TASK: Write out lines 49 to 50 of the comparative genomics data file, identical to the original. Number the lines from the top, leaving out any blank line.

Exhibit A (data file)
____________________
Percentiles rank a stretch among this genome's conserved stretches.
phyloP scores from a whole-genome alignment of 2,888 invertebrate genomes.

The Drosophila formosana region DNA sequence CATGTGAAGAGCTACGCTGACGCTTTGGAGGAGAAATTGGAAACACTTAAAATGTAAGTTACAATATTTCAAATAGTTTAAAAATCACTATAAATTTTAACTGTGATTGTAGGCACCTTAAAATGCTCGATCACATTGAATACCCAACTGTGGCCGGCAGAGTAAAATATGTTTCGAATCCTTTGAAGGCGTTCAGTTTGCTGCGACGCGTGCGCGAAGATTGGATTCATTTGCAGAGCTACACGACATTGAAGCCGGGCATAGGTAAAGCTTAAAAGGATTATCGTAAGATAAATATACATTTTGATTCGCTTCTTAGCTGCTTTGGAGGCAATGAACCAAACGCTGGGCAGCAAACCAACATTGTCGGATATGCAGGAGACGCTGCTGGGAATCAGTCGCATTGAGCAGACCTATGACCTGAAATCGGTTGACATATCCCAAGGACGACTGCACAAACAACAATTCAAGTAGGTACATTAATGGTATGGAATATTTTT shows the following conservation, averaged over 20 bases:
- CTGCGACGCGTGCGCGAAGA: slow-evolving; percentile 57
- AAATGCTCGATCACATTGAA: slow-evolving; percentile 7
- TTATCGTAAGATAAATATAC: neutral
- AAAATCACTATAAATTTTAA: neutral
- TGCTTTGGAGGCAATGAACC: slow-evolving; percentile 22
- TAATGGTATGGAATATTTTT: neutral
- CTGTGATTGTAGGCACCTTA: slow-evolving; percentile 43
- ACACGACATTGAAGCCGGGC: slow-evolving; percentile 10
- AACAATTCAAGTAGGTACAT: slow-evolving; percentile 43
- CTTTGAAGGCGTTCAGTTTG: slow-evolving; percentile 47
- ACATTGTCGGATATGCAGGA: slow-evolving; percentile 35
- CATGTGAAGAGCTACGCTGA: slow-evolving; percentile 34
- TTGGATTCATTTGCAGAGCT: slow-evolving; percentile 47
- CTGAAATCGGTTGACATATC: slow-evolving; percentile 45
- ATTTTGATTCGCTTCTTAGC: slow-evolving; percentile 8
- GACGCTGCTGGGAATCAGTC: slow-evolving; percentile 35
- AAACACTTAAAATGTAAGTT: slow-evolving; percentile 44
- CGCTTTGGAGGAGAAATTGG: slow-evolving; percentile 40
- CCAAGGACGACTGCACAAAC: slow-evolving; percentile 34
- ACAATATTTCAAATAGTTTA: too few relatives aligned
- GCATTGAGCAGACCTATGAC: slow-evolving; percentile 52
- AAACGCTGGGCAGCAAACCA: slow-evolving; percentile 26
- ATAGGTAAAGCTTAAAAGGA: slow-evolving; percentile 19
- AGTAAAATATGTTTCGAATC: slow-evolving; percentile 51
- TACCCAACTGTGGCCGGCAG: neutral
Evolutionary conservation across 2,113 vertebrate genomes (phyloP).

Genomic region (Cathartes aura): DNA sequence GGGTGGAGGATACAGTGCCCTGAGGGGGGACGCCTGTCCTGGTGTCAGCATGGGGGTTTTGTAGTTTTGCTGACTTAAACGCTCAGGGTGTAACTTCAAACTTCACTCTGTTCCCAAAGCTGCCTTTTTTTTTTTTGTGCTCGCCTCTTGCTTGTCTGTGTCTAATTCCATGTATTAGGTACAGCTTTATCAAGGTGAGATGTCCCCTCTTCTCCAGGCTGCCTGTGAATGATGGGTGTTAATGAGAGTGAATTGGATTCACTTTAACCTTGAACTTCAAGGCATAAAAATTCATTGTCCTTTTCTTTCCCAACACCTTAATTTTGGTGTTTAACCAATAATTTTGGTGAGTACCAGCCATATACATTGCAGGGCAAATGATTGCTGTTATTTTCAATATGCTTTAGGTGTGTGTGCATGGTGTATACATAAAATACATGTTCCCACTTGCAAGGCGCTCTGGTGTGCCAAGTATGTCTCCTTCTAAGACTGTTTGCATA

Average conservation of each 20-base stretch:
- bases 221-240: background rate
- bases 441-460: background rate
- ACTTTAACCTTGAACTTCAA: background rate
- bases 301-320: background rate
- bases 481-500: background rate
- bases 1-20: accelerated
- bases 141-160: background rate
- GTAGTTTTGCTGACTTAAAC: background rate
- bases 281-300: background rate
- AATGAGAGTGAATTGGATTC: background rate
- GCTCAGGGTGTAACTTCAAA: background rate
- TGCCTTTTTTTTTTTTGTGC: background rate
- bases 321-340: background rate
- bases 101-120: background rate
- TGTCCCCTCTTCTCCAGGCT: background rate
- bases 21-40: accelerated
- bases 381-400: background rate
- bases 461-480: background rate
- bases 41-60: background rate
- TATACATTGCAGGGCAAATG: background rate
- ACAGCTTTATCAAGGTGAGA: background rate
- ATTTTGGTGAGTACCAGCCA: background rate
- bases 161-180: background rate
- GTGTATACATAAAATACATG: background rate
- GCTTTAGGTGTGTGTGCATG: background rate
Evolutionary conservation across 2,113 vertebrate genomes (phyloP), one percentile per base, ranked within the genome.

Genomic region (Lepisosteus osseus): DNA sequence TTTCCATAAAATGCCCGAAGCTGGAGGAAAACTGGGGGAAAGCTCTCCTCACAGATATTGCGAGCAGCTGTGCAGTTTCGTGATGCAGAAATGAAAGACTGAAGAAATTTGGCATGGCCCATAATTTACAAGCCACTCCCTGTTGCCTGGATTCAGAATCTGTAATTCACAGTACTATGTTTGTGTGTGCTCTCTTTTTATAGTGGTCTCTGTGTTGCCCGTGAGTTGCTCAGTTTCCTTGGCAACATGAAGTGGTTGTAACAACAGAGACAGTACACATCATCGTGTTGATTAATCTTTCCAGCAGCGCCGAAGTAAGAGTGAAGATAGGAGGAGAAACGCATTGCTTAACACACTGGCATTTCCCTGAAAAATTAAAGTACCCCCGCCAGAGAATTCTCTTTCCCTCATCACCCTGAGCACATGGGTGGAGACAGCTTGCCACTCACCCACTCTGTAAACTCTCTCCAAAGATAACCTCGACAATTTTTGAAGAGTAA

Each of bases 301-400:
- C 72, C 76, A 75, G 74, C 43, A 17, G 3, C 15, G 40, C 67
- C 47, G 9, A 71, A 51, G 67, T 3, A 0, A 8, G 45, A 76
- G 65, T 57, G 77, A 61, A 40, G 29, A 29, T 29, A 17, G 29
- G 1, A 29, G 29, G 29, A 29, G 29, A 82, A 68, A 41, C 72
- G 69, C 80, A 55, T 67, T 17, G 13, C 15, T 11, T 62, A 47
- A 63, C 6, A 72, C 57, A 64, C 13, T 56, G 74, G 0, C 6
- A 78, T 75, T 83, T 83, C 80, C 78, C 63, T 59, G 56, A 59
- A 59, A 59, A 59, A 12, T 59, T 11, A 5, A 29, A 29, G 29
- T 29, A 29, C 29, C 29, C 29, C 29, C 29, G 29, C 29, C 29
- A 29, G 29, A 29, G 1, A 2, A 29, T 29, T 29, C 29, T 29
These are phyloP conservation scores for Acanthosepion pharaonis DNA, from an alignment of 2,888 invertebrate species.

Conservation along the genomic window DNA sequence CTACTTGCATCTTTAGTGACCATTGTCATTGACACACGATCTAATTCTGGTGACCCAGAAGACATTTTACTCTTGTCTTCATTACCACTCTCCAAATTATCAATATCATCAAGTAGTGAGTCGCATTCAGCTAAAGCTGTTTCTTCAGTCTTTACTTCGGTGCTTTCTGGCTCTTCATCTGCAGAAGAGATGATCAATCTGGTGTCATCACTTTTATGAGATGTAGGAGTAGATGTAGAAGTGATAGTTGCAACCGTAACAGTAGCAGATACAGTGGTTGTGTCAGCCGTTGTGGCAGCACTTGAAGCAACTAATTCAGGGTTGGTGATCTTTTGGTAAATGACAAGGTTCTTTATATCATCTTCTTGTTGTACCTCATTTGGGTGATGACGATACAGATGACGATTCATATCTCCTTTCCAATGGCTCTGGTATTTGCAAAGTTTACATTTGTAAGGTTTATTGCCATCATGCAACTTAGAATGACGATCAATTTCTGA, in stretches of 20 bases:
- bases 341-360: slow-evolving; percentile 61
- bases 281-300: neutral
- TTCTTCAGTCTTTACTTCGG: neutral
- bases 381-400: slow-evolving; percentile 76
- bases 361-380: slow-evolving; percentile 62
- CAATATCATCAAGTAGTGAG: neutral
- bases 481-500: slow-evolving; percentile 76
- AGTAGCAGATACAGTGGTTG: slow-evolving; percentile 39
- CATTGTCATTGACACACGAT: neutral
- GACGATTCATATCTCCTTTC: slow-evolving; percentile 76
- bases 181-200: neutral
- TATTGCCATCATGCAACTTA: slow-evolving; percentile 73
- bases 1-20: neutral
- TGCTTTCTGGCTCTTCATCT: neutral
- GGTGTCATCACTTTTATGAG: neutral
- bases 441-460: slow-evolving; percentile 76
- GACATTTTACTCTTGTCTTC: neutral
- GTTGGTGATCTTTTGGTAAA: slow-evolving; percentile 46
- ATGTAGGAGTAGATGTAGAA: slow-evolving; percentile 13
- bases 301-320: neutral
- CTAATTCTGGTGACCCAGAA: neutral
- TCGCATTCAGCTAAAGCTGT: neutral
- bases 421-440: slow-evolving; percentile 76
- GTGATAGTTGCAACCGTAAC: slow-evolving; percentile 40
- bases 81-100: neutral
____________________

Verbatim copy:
- bases 461-480: background rate
- bases 41-60: background rate